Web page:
Months go by, and the lodge writes you a letter to tell you that the lodge voted you a candidate, and gives you the date for your Entered Apprentice degree, and tells you to put on a suit and tie. You show up early for your degree, and the officers are scrambling to get everything ready. Some of the brethren are in t-shirts and jeans, and others are wearing polo shirts and khakis, but only a few non-officers are wearing ties. One officer asks you some formal questions, but gets the words wrong, grabs a little book, and reads you the questions out of the book. You are put through the degree work, and you hear the officers stumble with the ritual. A few times you are suddenly halted and jerked in another direction. You can hear giggling, talking, and even hear a cell phone ring and get answered during the degree. Most of the lectures are delivered haltingly, with another voice giving verbal hints when the lines get flubbed. The first part of the degree work ends, and you all shuffle to another room where there is cold pizza and warm Mr. Pibb waiting for you on folding tables and chairs for your dinner. You are fighting back a wave of disappointment.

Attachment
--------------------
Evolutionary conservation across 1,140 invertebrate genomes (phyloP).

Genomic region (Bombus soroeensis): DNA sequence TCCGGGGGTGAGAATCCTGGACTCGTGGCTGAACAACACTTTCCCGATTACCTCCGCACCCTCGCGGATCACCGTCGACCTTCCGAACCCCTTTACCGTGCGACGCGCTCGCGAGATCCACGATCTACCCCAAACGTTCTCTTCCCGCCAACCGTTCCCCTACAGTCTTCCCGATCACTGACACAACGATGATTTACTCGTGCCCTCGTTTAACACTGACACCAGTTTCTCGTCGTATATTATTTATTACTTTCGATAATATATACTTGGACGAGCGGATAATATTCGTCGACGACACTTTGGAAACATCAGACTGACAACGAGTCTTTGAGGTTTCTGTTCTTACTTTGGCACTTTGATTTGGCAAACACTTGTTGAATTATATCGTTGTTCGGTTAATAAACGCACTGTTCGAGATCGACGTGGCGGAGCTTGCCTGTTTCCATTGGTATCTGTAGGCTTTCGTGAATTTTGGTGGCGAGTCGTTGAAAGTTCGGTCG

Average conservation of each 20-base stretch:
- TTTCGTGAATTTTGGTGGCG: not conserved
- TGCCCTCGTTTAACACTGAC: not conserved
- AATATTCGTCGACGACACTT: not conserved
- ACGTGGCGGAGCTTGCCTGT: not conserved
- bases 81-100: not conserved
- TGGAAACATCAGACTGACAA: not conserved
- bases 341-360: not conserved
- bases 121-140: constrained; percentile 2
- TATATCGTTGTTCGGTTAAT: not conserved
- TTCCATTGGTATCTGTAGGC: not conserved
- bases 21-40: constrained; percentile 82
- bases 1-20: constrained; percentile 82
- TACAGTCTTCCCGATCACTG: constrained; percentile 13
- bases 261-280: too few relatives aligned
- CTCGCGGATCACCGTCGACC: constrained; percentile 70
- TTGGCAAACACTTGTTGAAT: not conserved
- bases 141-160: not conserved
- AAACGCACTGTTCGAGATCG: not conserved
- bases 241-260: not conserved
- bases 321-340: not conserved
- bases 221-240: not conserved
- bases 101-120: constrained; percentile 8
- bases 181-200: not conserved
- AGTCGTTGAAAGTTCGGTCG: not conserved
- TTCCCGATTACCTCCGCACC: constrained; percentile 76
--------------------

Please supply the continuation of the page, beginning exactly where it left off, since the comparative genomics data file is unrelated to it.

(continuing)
You go back for the second half of the degree, and it’s even worse. The focus of the room is scattered: not on the degree being done, not on the Worshipful Master, and not on anything in particular. Someone on the sidelines openly mocks an officer’s delivery of one of the lectures, and nobody stops him from doing so. Mercifully, it ends after a while, and one of the officers introduces himself as your degree coach. You are given stuff to memorize with his help, and everyone leaves in a hurry. The brothers clamor into their cars, causing a traffic jam in the parking lot for 20 minutes before you get home to your wife, asking you how it went.